As I mentioned in a previous post, Thailand had their first elections since the military took control about a year ago. Now I don’t want to be critical but I think one of the things you should learn in military academy is how to properly execute a coup. Thailand’s big dog in the military obviously skipped that class as the Thai people esentially re-elected the same government that the coup threw out. My guess is that that was not a great career move for anyone in the higher ranks of the military.
The Thai Rak Thai (TRT) party was headed by Thaksin Shinawatra who was the prime minister of the country. After the coup the TRT was banned and 111 members of the party were prohibited from participating in politics for five years. In the elections this week the Thai people elected the People Power Party (PPP) into power which is basically the same people who were a part of the TRT party.
Now Thaksin wasn’t exactly a model for enlightened leadership. His government was constantly accused of corruption and human rights abuses. Thaksin was personally accused of twisting the tax laws to escape paying taxes on a 73 billion baht sell of his telecom holdings. He also drew critisism when he launched a three month anti-drug campaign in which the first seven weeks saw over 2700 people associated with the drug trade killed. The government claimed only 50 people died at the hands of police but it was widely believed that many more were extrajudicially executed. When the UN asked to investigate Thaksin famously said “The UN is not my father.”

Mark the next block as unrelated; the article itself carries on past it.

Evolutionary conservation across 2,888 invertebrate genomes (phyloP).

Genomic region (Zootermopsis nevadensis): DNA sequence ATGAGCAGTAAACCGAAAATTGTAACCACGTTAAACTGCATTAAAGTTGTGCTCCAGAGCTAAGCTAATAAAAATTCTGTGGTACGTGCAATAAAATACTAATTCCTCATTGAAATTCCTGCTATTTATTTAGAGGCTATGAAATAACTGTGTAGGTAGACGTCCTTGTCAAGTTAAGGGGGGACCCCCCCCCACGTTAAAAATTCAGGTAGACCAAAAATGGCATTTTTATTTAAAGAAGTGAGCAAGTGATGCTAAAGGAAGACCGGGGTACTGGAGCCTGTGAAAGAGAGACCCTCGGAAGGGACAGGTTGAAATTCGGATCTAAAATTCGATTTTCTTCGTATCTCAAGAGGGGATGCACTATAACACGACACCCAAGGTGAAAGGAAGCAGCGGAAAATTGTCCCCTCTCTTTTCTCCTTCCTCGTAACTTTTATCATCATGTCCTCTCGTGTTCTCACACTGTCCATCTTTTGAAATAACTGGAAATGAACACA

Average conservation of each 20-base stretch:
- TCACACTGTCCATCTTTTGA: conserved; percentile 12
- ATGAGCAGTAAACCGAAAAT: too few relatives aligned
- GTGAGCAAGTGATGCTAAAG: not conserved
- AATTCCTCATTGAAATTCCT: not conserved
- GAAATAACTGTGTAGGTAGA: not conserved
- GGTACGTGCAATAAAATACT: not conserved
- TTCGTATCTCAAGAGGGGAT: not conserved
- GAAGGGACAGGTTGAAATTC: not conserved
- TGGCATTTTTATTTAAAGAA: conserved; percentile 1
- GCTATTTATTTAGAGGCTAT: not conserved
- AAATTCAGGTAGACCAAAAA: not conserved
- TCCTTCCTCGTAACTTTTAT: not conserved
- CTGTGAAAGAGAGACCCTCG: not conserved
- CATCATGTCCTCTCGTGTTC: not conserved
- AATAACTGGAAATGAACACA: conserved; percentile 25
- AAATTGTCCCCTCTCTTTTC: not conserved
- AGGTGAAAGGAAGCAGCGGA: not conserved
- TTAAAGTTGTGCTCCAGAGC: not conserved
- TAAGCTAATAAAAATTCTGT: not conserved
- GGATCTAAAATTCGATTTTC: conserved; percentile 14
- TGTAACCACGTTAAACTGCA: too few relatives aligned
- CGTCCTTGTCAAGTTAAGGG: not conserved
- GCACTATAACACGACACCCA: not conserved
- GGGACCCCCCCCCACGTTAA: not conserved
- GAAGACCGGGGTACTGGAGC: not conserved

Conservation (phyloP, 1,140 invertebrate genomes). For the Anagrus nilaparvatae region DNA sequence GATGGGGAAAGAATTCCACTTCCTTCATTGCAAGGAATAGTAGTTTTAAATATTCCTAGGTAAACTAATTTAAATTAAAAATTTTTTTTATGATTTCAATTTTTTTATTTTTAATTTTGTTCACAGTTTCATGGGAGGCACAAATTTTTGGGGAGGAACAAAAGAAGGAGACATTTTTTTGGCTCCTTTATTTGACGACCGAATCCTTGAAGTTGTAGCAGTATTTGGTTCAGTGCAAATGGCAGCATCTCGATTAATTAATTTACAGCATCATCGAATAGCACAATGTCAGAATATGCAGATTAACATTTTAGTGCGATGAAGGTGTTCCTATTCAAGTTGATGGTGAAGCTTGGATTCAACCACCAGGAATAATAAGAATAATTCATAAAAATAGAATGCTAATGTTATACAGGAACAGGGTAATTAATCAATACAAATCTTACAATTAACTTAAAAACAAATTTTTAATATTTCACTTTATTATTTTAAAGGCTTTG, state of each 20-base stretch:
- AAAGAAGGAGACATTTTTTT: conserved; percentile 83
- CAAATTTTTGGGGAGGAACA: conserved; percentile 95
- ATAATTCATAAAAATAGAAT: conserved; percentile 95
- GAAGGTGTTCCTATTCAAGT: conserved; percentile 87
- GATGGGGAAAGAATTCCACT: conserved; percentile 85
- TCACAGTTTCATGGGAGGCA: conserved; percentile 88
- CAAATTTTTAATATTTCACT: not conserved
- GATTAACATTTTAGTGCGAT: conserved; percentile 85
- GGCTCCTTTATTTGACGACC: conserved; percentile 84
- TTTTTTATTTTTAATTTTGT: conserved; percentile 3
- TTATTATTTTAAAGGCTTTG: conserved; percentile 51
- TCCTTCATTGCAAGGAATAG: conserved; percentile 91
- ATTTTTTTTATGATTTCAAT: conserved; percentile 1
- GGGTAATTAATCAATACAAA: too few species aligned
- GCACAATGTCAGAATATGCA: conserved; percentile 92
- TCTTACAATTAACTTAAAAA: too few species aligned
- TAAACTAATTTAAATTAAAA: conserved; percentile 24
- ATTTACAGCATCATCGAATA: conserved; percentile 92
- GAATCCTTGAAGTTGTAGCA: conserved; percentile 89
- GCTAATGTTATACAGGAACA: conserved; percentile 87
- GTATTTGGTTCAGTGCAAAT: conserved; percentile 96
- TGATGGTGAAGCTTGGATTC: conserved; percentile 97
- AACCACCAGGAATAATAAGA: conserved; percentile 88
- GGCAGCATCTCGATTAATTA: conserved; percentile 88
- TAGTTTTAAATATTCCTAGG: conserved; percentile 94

I’m no expert on Thai politics but from what I can gather from local Thai people, most middle and upper class Thai people strongly disliked Thaksin. Most of his support came from the farmers and people living in rural areas. He took money from the upper/middle class and created all sorts of programs for those living in the rural areas which made him almost saint-like there. Any government that has a policy of robbing Peter to pay Paul is certain to have the support of Paul.
What came as a suprise only to the military leadership, the PPP ran the same line to the rural people as the TRT had and won those districts in a pretty spectacular fashion. In fact, most of the candidates basically ran on a “vote for me and we’ll bring back Thaksin” campaign. What’s even more interesting is that the man who will be the next PM, Samak Sundaravej, is not exactly the forgive and forget kind of guy. Doesn’t sound like the type of guy who is going to quickly forget the military’s power grab.
Should be a pretty interesting next few months here.